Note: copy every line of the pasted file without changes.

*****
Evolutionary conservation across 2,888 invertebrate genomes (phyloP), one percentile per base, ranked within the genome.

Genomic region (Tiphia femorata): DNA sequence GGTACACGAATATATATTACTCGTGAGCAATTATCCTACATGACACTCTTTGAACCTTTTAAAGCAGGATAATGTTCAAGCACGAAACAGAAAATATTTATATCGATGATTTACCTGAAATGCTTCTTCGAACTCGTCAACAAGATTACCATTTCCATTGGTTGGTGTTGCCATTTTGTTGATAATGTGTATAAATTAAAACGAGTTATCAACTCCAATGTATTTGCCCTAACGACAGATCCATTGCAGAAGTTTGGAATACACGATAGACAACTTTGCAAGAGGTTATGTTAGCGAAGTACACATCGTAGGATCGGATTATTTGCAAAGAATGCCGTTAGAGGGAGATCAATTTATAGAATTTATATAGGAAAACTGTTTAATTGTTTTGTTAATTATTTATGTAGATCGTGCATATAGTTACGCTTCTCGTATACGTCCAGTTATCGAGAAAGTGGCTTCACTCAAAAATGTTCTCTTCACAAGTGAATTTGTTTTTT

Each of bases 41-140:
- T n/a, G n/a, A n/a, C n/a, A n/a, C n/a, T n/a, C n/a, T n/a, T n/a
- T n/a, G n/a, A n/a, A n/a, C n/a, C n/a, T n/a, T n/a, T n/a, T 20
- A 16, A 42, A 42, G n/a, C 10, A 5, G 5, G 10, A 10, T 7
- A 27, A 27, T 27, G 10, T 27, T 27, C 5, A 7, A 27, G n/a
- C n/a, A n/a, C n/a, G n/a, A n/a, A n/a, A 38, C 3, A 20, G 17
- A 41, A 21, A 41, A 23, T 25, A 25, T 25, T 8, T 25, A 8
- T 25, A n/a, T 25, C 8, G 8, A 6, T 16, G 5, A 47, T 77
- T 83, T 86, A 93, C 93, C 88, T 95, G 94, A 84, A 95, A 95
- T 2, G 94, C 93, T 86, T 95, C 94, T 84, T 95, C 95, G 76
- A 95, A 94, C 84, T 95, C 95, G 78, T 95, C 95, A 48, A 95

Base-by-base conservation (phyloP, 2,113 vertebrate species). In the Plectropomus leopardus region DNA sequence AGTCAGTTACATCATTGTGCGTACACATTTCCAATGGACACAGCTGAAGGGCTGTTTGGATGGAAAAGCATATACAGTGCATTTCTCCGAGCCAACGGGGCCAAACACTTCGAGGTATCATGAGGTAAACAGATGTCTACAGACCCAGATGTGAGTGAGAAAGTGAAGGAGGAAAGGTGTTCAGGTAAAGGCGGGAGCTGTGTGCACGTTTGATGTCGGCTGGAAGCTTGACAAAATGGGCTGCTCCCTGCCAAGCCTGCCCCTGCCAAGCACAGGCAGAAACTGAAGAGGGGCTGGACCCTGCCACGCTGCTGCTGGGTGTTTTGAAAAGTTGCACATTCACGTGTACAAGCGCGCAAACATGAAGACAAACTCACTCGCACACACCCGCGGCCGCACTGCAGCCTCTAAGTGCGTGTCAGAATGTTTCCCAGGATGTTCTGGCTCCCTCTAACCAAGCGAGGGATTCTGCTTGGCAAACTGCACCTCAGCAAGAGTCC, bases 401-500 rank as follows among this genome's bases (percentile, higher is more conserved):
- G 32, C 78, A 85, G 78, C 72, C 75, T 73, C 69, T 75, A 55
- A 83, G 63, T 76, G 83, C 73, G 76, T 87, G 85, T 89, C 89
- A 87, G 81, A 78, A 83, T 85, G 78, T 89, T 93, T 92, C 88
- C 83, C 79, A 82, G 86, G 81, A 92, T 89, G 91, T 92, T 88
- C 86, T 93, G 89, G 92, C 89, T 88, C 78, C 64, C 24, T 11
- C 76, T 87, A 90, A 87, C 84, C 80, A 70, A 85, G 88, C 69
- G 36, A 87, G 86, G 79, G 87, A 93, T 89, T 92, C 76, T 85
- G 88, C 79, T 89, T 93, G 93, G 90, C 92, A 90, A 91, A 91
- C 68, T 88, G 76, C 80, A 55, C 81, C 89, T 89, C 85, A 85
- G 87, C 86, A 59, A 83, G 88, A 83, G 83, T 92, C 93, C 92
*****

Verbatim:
Evolutionary conservation across 2,888 invertebrate genomes (phyloP), one percentile per base, ranked within the genome.

Genomic region (Tiphia femorata): DNA sequence GGTACACGAATATATATTACTCGTGAGCAATTATCCTACATGACACTCTTTGAACCTTTTAAAGCAGGATAATGTTCAAGCACGAAACAGAAAATATTTATATCGATGATTTACCTGAAATGCTTCTTCGAACTCGTCAACAAGATTACCATTTCCATTGGTTGGTGTTGCCATTTTGTTGATAATGTGTATAAATTAAAACGAGTTATCAACTCCAATGTATTTGCCCTAACGACAGATCCATTGCAGAAGTTTGGAATACACGATAGACAACTTTGCAAGAGGTTATGTTAGCGAAGTACACATCGTAGGATCGGATTATTTGCAAAGAATGCCGTTAGAGGGAGATCAATTTATAGAATTTATATAGGAAAACTGTTTAATTGTTTTGTTAATTATTTATGTAGATCGTGCATATAGTTACGCTTCTCGTATACGTCCAGTTATCGAGAAAGTGGCTTCACTCAAAAATGTTCTCTTCACAAGTGAATTTGTTTTTT

Each of bases 41-140:
- T n/a, G n/a, A n/a, C n/a, A n/a, C n/a, T n/a, C n/a, T n/a, T n/a
- T n/a, G n/a, A n/a, A n/a, C n/a, C n/a, T n/a, T n/a, T n/a, T 20
- A 16, A 42, A 42, G n/a, C 10, A 5, G 5, G 10, A 10, T 7
- A 27, A 27, T 27, G 10, T 27, T 27, C 5, A 7, A 27, G n/a
- C n/a, A n/a, C n/a, G n/a, A n/a, A n/a, A 38, C 3, A 20, G 17
- A 41, A 21, A 41, A 23, T 25, A 25, T 25, T 8, T 25, A 8
- T 25, A n/a, T 25, C 8, G 8, A 6, T 16, G 5, A 47, T 77
- T 83, T 86, A 93, C 93, C 88, T 95, G 94, A 84, A 95, A 95
- T 2, G 94, C 93, T 86, T 95, C 94, T 84, T 95, C 95, G 76
- A 95, A 94, C 84, T 95, C 95, G 78, T 95, C 95, A 48, A 95

Base-by-base conservation (phyloP, 2,113 vertebrate species). In the Plectropomus leopardus region DNA sequence AGTCAGTTACATCATTGTGCGTACACATTTCCAATGGACACAGCTGAAGGGCTGTTTGGATGGAAAAGCATATACAGTGCATTTCTCCGAGCCAACGGGGCCAAACACTTCGAGGTATCATGAGGTAAACAGATGTCTACAGACCCAGATGTGAGTGAGAAAGTGAAGGAGGAAAGGTGTTCAGGTAAAGGCGGGAGCTGTGTGCACGTTTGATGTCGGCTGGAAGCTTGACAAAATGGGCTGCTCCCTGCCAAGCCTGCCCCTGCCAAGCACAGGCAGAAACTGAAGAGGGGCTGGACCCTGCCACGCTGCTGCTGGGTGTTTTGAAAAGTTGCACATTCACGTGTACAAGCGCGCAAACATGAAGACAAACTCACTCGCACACACCCGCGGCCGCACTGCAGCCTCTAAGTGCGTGTCAGAATGTTTCCCAGGATGTTCTGGCTCCCTCTAACCAAGCGAGGGATTCTGCTTGGCAAACTGCACCTCAGCAAGAGTCC, bases 401-500 rank as follows among this genome's bases (percentile, higher is more conserved):
- G 32, C 78, A 85, G 78, C 72, C 75, T 73, C 69, T 75, A 55
- A 83, G 63, T 76, G 83, C 73, G 76, T 87, G 85, T 89, C 89
- A 87, G 81, A 78, A 83, T 85, G 78, T 89, T 93, T 92, C 88
- C 83, C 79, A 82, G 86, G 81, A 92, T 89, G 91, T 92, T 88
- C 86, T 93, G 89, G 92, C 89, T 88, C 78, C 64, C 24, T 11
- C 76, T 87, A 90, A 87, C 84, C 80, A 70, A 85, G 88, C 69
- G 36, A 87, G 86, G 79, G 87, A 93, T 89, T 92, C 76, T 85
- G 88, C 79, T 89, T 93, G 93, G 90, C 92, A 90, A 91, A 91
- C 68, T 88, G 76, C 80, A 55, C 81, C 89, T 89, C 85, A 85
- G 87, C 86, A 59, A 83, G 88, A 83, G 83, T 92, C 93, C 92